Pfizer is to acquire Idun Pharmaceuticals in an agreement, which includes a new technology platform with potential applications in liver disease, inflammation and cancer.
The deal, in which financial terms were not disclosed, sees pharmaceutical giants Pfizer acquire Idun's intellectual property position in apoptosis. Idun's technology is focused on the control of caspase activity, which includes more than 150 patents covering drug targets, new chemical entities (NCEs), drug-screening assays, diagnostics and antibodies.
Caspases are cellular proteases involved in the pathway of apoptosis and inflammation. Idun has developed therapeutic applications focused on inhibiting caspase activity as potential treatments for liver disease and inflammation.
In addition, Idun also has programs targeting the activation of caspases as potential treatments for cancer.
The acquisition of Idun can be seen as a further step in Pfizer's strategy to augment its internal research and development efforts with high-potential, externally sourced product candidates and technologies.
Pfizer , the world's largest research-based pharmaceutical company, has already purchased the UK-based company Meridica, a drug delivery technology company that designs and develops technologies for the pharmaceutical industry. Pfizer commented the move would bolster its activities in allergy and respiratory medicine.
"Idun has built a leading technology platform in controlling caspase activity and we see potential broad application of this technology in treating liver damage associated with viral and non-viral diseases," said Martin Mackay, senior vice president, worldwide research & technology for Pfizer.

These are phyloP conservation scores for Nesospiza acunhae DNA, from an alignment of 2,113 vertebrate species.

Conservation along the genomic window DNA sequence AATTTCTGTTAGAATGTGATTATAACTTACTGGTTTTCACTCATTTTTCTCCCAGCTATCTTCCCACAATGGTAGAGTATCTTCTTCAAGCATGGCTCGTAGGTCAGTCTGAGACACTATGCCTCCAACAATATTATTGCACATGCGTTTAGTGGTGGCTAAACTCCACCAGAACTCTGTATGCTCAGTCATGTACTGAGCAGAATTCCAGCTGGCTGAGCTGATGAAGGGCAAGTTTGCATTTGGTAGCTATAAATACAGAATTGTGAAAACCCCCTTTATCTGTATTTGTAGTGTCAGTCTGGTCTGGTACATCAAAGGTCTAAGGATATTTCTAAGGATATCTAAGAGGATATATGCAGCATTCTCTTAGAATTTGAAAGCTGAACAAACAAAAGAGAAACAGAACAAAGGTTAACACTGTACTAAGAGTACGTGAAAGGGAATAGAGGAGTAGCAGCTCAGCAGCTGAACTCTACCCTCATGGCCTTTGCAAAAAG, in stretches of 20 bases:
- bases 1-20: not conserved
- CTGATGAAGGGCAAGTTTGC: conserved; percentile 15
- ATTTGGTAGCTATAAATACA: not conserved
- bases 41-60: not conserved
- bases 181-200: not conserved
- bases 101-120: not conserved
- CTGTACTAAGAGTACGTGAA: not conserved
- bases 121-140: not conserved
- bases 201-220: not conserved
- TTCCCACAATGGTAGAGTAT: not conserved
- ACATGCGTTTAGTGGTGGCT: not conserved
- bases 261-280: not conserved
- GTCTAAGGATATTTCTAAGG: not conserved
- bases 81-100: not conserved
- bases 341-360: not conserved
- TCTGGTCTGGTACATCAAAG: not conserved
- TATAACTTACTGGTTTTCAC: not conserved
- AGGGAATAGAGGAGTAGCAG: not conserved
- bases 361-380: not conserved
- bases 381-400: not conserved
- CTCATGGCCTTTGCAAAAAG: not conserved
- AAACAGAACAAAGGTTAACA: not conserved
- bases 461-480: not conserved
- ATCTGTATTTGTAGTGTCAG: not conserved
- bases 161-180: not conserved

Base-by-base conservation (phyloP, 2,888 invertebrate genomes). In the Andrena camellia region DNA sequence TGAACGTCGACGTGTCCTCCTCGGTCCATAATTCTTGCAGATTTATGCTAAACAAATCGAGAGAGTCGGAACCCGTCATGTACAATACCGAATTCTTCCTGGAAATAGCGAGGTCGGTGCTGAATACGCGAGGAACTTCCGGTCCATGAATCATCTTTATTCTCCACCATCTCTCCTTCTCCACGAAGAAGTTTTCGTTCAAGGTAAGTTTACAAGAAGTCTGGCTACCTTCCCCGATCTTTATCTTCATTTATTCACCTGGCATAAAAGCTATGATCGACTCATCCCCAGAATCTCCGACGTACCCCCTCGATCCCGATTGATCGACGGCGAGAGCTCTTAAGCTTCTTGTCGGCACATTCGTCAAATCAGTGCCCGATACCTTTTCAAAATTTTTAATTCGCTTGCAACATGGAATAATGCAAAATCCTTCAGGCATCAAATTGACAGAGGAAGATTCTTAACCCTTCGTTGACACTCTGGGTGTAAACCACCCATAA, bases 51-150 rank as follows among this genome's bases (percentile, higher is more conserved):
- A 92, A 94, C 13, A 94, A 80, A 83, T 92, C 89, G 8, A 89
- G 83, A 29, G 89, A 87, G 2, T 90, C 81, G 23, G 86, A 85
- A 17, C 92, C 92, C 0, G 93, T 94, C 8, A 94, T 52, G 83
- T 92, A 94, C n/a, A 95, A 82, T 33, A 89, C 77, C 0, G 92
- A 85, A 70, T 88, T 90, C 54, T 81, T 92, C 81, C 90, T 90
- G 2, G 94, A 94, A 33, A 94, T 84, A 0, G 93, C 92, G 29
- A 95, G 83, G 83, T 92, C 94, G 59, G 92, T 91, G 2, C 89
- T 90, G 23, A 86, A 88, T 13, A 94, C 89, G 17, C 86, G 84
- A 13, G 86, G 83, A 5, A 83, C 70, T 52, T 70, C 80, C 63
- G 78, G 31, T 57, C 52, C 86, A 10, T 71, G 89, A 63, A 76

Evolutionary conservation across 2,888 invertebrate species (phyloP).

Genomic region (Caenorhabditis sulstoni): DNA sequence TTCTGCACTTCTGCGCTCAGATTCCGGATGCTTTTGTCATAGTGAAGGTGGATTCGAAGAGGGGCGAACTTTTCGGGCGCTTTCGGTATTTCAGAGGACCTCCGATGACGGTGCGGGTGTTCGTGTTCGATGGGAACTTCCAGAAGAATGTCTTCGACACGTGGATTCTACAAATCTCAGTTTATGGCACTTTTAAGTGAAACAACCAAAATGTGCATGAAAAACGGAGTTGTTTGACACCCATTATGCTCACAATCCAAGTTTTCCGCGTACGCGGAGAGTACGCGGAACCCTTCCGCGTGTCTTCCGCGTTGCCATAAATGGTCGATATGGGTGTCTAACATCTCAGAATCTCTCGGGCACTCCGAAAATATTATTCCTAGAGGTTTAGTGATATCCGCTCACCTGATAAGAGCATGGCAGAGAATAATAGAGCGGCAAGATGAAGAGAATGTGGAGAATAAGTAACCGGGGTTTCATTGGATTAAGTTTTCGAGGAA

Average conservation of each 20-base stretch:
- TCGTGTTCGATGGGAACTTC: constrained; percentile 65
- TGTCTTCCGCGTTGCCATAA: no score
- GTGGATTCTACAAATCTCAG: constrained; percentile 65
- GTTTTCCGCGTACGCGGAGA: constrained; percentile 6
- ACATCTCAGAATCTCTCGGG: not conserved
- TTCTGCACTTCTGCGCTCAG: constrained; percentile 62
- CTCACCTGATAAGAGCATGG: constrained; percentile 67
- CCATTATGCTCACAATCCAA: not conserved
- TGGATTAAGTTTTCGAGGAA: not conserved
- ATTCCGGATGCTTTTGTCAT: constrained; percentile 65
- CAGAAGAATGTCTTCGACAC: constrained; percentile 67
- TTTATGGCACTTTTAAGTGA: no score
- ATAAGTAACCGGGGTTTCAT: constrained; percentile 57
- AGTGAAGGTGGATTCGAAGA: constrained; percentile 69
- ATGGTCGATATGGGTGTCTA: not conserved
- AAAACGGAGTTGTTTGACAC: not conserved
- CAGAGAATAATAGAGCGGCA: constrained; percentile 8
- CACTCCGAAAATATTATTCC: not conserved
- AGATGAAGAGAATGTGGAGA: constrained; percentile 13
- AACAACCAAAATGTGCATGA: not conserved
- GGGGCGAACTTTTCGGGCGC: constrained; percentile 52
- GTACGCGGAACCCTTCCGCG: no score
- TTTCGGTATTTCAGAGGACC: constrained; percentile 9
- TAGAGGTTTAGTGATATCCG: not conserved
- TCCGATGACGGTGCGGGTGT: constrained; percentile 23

Steven Mento, president and CEO of Idun added: "Pfizer is ideal to advance Idun's pipeline through the stages of development and commercialisation and provides a platform to exploit Idun's technology across various potential applications."
Pfizer are set to inherit Idun's lead compound, IDN-6556, a first-in-class pan caspase inhibitor, currently in clinical trials for liver transplantation and in patients infected with Hepatitis C virus.
Recently reported data from a Phase IIA study show that IDN-6556 given orally was well-tolerated and significantly improved markers of liver damage in patients infected with the Hepatitis C virus (HCV), an infection that affects up to 170 million patients worldwide. IDN-6556 may represent a new class of drugs that protect the liver from inflammation and cellular damage induced by viral infections and other causes.